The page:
Root canal therapy, or endodontic treatment, is necessary when the pulp, or nerve of the tooth, becomes inflamed or infected. This can occur when there is the presence of deep decay, trauma to the tooth, cracks or chips in the tooth structure, among others. At times, this can be painful and, if left untreated, can cause swelling or an abscess. The typical symptoms include pain to cold or heat that does not go away, pain to pressure on the tooth, discolored tooth structure, swelling, drainage, or pain in the surrounding gum tissue. However, there are times that there are no symptoms at all. Often, delaying simple treatment, such as fillings and crowns, can lead to the spread of decay or facture, leading to these conditions and need for a root canal. At D’Amico and Mauck, or doctors take care to monitor for the earliest signs of these conditions so that these symptoms can be avoided if at all possible.
What is a Root Canal Treatment? – When the nerve is inflamed or infected, root canal treatment may be used in an attempt to “save” the tooth. Careful examination and diagnosis of the pulp and surrounding tissues and how much tooth structure will be left are made to insure that this is the best possible course of treatment for the tooth. At times an antibiotic or other prescription medication may be used to help the body fight an infection of dental origin. This starts the process of removing the bacteria causing the inflamed nerve. One of the most common misconceptions is that root canals are painful. With modern local anesthetic techniques, most patients report that they are very comfortable during and after the procedure. First, local anesthetic is administered to the tooth. After the tooth is numb, the cause of this irritated condition (decay, fracture, etc.) is first removed. A small protective “dental dam” is used to isolate the tooth, keeping the area clean and saliva free during the procedure. An opening is made into the crown of the tooth and small instruments are used to clean and shape the pulp chamber of the tooth. The root system is then filled with a biocompatible rubber-like material called gutta-percha. Then the missing tooth structure replaced with a filling material called a build up. Prior to the placement of a final crown, avoiding chewing on the tooth is important to prevent cracks or fracture. Often times, the tooth will need a final crown to hold the remaining tooth structure together. After completion, the tooth will continue to function as any other tooth.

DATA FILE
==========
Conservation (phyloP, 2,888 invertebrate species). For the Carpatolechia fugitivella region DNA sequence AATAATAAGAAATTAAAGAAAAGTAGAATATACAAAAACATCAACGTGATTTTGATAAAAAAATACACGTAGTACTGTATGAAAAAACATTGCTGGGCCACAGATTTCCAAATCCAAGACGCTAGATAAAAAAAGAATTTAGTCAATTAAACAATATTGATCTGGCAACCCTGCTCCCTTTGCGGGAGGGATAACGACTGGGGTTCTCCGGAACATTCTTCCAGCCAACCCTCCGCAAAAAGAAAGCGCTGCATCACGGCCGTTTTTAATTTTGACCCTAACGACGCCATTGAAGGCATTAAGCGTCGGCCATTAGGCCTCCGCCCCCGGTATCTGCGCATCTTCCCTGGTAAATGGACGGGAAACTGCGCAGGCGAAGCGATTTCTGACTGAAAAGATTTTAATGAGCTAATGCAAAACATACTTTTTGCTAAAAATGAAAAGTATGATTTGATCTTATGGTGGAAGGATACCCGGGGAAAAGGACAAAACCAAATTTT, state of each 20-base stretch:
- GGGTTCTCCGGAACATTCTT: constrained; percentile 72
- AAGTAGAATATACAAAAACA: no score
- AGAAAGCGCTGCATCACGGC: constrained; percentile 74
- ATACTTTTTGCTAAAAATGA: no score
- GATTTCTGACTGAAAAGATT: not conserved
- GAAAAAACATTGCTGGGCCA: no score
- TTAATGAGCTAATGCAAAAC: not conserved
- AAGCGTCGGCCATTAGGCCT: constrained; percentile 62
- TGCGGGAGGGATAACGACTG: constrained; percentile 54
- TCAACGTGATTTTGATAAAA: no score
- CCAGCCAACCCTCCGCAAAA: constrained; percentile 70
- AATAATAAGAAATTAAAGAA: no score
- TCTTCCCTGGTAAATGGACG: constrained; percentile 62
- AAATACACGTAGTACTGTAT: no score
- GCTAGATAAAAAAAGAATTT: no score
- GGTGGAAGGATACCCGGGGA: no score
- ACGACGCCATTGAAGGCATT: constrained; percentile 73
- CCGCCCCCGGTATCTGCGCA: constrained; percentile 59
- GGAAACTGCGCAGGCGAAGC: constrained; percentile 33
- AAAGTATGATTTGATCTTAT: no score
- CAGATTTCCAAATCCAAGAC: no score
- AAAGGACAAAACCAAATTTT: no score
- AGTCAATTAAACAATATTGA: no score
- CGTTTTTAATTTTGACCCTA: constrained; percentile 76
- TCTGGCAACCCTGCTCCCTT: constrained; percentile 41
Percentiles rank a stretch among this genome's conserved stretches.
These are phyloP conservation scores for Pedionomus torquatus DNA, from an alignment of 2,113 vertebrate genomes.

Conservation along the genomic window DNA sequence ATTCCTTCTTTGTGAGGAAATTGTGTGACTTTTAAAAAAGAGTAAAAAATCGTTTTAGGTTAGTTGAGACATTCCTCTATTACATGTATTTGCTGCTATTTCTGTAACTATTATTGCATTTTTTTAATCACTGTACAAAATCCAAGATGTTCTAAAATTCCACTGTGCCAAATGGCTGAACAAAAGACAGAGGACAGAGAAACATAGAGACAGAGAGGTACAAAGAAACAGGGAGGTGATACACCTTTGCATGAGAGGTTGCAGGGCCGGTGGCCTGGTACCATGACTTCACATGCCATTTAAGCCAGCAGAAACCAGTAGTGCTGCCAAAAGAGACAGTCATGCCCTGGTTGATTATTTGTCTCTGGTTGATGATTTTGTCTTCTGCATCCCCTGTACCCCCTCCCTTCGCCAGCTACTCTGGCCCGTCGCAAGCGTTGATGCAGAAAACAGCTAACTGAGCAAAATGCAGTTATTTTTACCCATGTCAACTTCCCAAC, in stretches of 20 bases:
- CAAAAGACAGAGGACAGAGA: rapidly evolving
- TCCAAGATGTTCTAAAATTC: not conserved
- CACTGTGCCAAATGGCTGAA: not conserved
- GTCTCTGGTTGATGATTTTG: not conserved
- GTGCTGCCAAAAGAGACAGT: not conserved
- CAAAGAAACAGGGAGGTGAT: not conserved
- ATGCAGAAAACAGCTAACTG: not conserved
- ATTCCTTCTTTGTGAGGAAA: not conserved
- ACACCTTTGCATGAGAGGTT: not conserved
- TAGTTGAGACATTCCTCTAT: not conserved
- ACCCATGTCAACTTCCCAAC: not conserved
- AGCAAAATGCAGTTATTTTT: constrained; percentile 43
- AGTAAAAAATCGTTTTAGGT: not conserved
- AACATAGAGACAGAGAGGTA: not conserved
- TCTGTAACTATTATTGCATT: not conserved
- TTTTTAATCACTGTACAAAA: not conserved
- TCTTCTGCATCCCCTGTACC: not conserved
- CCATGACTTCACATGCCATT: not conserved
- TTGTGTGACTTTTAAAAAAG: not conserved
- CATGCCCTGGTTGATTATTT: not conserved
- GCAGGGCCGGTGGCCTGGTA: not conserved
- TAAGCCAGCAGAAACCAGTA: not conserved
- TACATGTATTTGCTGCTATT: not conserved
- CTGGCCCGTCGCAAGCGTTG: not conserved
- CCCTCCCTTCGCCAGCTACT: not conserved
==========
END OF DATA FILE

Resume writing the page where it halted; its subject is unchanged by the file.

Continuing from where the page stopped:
If you have questions about a proposed root canal or are in pain and think you may need a root canal, don’t hesitate to call our friendly dental team today!